Book club recommendations
Now that the kids are back in school, moms can start checking books off their own reading lists. Book club recommendations for this fall range from the romantic to the thrilling — and don’t forget the ones with movies coming out soon.
Books from your favorite authors
Jojo Moyes practically owns the New York Times best seller list. One Plus One follows Me Before You and The Girl You Left Behind, and Moyes doesn’t disappoint with her story about a dysfunctional family and a maybe-knight in shining armor (Barnes & Noble, $18). Frazzled moms will relate to the hoops through which Jess will jump as a mother trying to do the best for her kids after her husband ducks away from their lives.
No one tackles the hidden tarnish beneath the sheen of suburbia like Liane Moriarty, and Big Little Lies is no exception (Barnes & Noble, $17). An annual event turns deadly, and the homicide investigation delves into the secrets hiding within the families entrenched in the school community.
Book club picks for fantastic discussions
Taylor Jenkins Reid’s After I Do is written in a fun, conversational tone, but the quick read has a lot of discussion points beneath the whimsical exterior (Barnes & Noble, $11). Lauren and Ryan have the perfect relationship — until they don’t. Their decidedly untraditional marriage experiment offers an alternative way of looking at marriage. Gathering together a group of women is the perfect place to talk about how the traditional expectations of marriage might not work so well for every couple.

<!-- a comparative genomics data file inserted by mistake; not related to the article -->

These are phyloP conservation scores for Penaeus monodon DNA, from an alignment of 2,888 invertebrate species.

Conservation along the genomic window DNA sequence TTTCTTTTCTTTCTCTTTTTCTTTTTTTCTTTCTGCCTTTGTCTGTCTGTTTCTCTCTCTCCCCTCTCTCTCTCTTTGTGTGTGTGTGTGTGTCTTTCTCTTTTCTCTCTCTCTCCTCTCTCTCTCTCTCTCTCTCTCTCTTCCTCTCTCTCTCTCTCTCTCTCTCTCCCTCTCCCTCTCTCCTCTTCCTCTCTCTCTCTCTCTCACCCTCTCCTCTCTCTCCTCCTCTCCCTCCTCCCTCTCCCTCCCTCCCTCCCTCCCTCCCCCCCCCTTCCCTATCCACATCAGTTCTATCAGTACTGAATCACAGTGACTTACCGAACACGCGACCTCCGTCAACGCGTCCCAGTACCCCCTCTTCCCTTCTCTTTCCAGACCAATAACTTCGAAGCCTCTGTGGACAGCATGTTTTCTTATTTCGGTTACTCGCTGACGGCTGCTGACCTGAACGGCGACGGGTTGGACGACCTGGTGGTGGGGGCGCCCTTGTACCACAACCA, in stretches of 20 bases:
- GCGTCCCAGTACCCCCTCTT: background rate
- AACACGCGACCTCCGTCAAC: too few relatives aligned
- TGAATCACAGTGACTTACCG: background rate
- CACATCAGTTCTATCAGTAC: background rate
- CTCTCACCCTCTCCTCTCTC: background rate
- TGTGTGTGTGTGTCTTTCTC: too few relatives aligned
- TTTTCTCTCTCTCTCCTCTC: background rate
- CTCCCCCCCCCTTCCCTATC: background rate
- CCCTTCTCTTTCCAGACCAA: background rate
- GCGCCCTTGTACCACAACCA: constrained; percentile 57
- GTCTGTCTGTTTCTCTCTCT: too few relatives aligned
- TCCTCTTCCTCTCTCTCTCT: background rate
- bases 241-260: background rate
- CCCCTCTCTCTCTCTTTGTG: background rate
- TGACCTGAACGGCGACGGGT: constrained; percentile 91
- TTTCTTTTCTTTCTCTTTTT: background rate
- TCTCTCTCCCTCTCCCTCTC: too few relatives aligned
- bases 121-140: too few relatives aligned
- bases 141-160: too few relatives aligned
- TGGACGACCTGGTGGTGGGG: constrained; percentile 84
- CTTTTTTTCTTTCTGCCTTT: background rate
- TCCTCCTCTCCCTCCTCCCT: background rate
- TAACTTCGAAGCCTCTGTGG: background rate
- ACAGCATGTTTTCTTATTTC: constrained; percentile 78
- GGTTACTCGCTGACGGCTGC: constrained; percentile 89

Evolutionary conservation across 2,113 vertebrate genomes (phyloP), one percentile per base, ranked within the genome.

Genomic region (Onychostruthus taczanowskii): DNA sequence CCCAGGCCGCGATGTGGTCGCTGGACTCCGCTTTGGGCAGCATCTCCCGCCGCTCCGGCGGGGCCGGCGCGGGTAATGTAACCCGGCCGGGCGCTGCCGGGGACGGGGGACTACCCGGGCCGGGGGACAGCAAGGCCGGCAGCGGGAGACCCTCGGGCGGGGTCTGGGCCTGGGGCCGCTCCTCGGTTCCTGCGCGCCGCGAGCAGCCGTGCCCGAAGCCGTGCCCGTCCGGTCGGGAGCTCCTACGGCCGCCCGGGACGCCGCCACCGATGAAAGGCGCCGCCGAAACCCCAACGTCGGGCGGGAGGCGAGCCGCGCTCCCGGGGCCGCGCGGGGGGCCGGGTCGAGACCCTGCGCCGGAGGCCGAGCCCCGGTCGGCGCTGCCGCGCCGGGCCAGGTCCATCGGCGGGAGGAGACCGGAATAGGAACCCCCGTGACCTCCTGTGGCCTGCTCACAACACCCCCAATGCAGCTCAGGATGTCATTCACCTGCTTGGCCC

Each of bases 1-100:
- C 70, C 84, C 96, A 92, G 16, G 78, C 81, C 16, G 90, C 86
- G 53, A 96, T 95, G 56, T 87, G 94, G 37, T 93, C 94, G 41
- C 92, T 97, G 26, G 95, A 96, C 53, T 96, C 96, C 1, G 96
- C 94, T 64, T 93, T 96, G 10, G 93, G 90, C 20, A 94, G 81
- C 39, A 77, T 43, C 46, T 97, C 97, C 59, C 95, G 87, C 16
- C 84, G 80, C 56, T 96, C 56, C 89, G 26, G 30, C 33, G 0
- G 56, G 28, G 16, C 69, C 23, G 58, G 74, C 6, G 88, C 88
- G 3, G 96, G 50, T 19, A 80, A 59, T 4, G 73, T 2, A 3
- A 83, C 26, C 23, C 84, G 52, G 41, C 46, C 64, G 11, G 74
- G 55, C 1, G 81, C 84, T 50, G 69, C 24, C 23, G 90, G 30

Americanah by Chimamanda Ngozi Adichie takes readers from Nigeria to America and London, and back to Nigeria (Barnes & Noble, $11). A young, passionate couple leaves their homeland and end up on separate continents before finding their way back to each other and the land of their birth. Adichie tackles love, skin color, and the idea of home in this stunning novel.
Mysteries and thrillers are better with friends
Two of Gillian Flynn’s books are hitting movie theaters this fall — Gone Girl and Dark Places — so continue your book club’s thrills with Flynn’s Sharp Objects (Barnes & Noble, $9). The chilling story follows a woman back to her home town, where her questions about the murders of two pre-teen girls take her uncomfortably close to her hypochondriac mother.
While your kids are diving into the Harry Potter books, check out J.K. Rowlings’ alter ego, Robert Galbraith. Galbraith’s second novel, The Silkworm, has detective Cormoran Strike looking into the disappearance of a novelist who wrote his latest book with a nasty, personal look at the people around him (Barnes & Noble, $17). When the novelist is murdered, Strike’s investigation becomes decidedly more urgent — and compelling.
Revisit the books, then see the movies
Gayle Foreman’s If I Stay looks at the tenuous place between life and death (Barnes & Noble, $7). Mia wakes up after a car accident, watching from outside of her body, and she must wade through memories and flashes of the accident to understand the state of her physical body — and the choice she must make about it. Though If I Stay is a young adult novel with a decidedly romantic slant, the quick, poignant read offers a wealth of material for a book club discussion.
Fifty Shades of Grey by E L James might have been the most whispered-about book of 2012 (Barnes & Noble, $11). Between the clandestine Kindle downloads and sneaking peeks while waiting in the school pick up line, women had the chance to mentally cast their perfect Christian Greys. Jamie Dornan and Dakota Johnson won’t officially hit the screen until Valentine’s Day, 2015, but the trailer for the Fifty Shades of Grey movie is encouraging fans to dive back into the trilogy. Be sure you’re comfortable with the members of your book club before recommending this one!